The Steroid Era: The Names We Truly Seek

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The Steroid Era: The Names We Truly Seek

The Steroid Era has finally delivered the knockout blow to the jaw of the American Game.

With the revelation that Alex Rodriguez is as guilty as the many others that chose to use performance-enhancing drugs, the last hope for the purification of the home run record, and perhaps the game itself, now appears lost for good, at least in terms of perception. 

Many will call for the remaining 103 names who failed drug tests in 2003 to be revealed, but what purpose will it really serve? 

Will knowing more names suddenly make us feel better about the state of baseball?  Is it simply the shock value?  Or, do we simply want to shake our heads in disappointment again and again?

The damage has been done.  The list of those to blame is endless, ranging from league executives to club owners, trainers to coaches, and utility infielders to league MVPs.  The Steroid Era is a period that cannot be repaired or erased, ignored or forgotten.

As time goes on and more perpetrators are revealed, my desire to seek a new set of names continues to grow.  Names that will not be found in the list of the remaining 103, the Mitchell Report, or even BALCO.

What are the names of those who chose to stay away from steroids and performance-enhancing drugs in this corrupted period of professional baseball?

The question is commonly asked with a heavy dose of cynicism, but my asking it is utterly sincere.

Unfortunately, the endless lies, whether it be to the grand jury or to the court of public opinion, make it impossible to truly believe anyone that has come forward to speak out against the use of performance-enhancing drugs in professional baseball.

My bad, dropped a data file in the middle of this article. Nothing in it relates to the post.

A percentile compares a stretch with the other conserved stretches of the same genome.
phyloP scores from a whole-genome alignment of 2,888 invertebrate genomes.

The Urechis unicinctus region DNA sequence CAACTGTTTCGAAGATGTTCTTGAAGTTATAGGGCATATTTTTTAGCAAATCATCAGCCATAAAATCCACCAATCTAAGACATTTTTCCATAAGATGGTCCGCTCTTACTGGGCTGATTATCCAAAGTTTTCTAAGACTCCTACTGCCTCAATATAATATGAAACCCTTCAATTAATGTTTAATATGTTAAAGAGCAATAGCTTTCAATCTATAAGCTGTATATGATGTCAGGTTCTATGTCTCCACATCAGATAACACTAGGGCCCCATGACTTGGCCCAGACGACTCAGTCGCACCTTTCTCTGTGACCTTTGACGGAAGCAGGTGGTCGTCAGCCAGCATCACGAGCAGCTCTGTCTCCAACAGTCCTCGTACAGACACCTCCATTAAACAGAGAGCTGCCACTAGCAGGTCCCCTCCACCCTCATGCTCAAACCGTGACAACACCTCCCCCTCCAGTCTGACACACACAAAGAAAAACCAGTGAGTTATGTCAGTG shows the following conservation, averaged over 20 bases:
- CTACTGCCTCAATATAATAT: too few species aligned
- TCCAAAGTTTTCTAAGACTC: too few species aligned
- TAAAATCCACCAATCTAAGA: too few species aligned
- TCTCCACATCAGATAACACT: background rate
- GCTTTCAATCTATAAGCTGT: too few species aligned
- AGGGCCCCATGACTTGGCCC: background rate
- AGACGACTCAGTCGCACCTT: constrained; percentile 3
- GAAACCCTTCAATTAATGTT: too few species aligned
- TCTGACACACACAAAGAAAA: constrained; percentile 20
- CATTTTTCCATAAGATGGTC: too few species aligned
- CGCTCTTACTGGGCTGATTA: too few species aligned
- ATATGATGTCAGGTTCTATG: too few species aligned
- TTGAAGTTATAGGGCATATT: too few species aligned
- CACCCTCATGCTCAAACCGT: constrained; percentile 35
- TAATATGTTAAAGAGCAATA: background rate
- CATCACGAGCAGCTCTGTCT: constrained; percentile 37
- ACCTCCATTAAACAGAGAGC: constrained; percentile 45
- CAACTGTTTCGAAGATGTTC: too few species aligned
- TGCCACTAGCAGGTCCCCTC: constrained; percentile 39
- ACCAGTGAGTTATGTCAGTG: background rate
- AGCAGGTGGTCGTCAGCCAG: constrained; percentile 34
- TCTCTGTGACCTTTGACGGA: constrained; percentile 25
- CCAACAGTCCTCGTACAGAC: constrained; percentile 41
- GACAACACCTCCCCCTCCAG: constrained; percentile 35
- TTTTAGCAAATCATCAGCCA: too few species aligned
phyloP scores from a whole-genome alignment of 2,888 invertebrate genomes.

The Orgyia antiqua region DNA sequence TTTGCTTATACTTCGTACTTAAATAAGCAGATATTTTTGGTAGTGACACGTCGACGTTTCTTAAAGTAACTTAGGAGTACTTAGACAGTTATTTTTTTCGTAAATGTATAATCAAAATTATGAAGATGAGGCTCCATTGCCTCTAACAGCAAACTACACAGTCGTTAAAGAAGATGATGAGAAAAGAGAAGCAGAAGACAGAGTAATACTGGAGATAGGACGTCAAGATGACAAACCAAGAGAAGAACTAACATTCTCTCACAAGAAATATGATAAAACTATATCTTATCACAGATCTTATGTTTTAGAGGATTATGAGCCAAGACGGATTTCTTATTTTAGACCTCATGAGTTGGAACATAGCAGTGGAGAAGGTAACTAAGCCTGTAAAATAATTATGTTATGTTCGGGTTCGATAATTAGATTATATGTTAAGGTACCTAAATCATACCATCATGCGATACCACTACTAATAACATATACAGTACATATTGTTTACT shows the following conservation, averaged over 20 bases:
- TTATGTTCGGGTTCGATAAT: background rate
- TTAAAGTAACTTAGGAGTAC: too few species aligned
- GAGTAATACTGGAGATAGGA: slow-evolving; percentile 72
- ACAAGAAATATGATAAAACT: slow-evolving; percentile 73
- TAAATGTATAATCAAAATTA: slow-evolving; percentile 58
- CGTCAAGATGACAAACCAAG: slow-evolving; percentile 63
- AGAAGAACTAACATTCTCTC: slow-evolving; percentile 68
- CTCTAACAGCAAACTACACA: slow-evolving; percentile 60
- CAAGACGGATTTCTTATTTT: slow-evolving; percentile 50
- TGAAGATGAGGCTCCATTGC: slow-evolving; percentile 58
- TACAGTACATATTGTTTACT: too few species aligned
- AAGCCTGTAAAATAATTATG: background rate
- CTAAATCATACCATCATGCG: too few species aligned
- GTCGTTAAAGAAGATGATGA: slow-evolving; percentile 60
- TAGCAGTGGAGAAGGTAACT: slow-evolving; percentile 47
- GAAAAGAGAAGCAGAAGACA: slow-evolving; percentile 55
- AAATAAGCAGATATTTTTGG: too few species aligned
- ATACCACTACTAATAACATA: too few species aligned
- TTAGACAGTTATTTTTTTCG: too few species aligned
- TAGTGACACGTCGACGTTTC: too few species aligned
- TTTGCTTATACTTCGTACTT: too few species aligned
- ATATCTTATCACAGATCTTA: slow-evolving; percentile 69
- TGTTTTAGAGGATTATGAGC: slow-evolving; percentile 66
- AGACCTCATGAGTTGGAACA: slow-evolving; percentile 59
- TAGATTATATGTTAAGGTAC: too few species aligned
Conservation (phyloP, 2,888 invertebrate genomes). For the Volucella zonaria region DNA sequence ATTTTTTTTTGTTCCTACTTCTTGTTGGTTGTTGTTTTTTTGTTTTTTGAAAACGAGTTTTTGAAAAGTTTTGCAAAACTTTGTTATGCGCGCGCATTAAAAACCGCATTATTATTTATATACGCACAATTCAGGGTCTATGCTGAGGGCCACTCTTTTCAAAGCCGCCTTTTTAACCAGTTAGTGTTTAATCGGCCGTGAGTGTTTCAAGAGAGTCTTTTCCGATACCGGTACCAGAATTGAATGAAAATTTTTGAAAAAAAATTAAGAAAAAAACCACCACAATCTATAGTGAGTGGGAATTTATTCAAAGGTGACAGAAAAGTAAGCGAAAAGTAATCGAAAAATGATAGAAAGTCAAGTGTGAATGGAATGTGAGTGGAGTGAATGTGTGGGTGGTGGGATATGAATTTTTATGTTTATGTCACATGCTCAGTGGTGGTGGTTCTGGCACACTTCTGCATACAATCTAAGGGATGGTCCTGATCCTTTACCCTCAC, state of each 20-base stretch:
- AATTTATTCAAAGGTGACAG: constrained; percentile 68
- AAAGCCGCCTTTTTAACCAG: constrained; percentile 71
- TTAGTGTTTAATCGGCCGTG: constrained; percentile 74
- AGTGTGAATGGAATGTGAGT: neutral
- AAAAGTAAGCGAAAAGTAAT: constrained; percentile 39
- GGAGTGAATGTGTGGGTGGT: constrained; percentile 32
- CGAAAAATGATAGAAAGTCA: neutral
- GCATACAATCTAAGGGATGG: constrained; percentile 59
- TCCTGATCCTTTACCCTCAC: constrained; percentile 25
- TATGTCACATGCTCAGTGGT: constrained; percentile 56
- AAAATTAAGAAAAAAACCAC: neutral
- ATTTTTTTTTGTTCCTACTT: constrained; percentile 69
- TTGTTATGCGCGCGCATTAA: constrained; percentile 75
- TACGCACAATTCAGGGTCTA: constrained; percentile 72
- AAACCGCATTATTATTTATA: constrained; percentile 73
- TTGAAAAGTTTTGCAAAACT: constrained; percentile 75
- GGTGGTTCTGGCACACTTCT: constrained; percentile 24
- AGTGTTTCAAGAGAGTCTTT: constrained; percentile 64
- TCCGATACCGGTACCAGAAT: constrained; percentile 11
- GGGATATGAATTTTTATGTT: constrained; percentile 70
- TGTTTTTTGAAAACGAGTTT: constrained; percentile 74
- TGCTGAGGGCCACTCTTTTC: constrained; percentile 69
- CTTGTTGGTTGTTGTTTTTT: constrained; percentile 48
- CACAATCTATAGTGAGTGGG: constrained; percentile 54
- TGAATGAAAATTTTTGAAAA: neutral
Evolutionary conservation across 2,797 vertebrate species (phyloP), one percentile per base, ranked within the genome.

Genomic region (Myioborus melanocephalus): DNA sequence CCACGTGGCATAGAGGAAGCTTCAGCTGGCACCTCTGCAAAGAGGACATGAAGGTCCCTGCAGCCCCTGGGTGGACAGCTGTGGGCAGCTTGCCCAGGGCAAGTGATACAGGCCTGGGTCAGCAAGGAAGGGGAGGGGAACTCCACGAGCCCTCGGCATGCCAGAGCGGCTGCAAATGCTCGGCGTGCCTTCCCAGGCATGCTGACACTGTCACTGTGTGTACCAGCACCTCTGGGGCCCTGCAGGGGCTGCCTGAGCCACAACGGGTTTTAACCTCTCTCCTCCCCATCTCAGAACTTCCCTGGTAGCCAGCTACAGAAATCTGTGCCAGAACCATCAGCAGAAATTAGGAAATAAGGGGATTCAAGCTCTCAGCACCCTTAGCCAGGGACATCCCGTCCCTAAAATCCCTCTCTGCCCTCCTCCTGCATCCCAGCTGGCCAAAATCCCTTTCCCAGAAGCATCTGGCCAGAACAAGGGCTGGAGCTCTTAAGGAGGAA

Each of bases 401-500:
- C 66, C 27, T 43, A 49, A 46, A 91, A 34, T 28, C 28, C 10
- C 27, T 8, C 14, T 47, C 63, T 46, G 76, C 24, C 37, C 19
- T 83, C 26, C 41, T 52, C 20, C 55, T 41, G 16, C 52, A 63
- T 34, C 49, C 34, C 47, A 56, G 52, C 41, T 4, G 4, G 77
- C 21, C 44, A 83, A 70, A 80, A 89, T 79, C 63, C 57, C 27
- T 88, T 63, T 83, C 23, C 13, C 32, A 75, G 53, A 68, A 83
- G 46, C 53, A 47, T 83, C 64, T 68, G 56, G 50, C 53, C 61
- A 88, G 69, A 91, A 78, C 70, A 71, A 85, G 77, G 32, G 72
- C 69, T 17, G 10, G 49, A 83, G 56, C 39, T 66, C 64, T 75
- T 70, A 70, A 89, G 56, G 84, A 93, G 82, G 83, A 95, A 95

The image of Rafael Palmeiro wagging his finger before Congress in 2005, only to fail a drug test months later, is irreversibly burned into our collective memories.

We can only imagine what players ultimately chose to play the game with integrity, even if that meant making sacrifices or being passed over by others.  Make no mistake, these honest, clean players did exist and do exist today, but there is simply no way of knowing who they are for sure.

These are the players for which we have no other choice but to admire, even if we’ll never find their names on a list.  They are nothing more than faceless heroes in this era of corruption.

I respect the middle infielder that will never receive the big contract, because he barely hit his own weight.  He may never hit home runs, but he knows he is getting everything he absolutely can out of his ability, without compromising his principles. 

I appreciate the grizzly backup catcher whose time in the game has come to an end due to the emergence of a bigger, stronger, younger backstop.  He could have reached out for that extra edge, but he speaks to the local high school team and gives them a positive role model.

I look fondly at the 10-time All-Star first baseman, one of the greatest players in the game, who has to deal with the scrutiny and consequences of his peers’ actions.

While we’ll never truly know whether his Hall of Fame performance is authentic, he can tell his grandkids that his name legitimately belongs with the all-time greats. 

I admire the career minor league outfielder, riding buses from town to town, playing for one shot at the major leagues but knowing it will not come.

Even if he never receives as much as a cup of coffee in the big leagues, he can sleep at night knowing he did it the honest way, even if that meant others “succeeded” over him.

In this era of dishonesty and ultimate disappointment, these nameless players are the ones that will ultimately carry us through this dark time in baseball.  There’s nothing they can really say, for we would have a difficult time believing them anyway.

All they can do is continue to take the field as they always have, competing as hard as they can against those choosing to be dishonest.

These are the players I choose to celebrate, even if we’ll never truly know who they are.  And this is the saddest fact of all.

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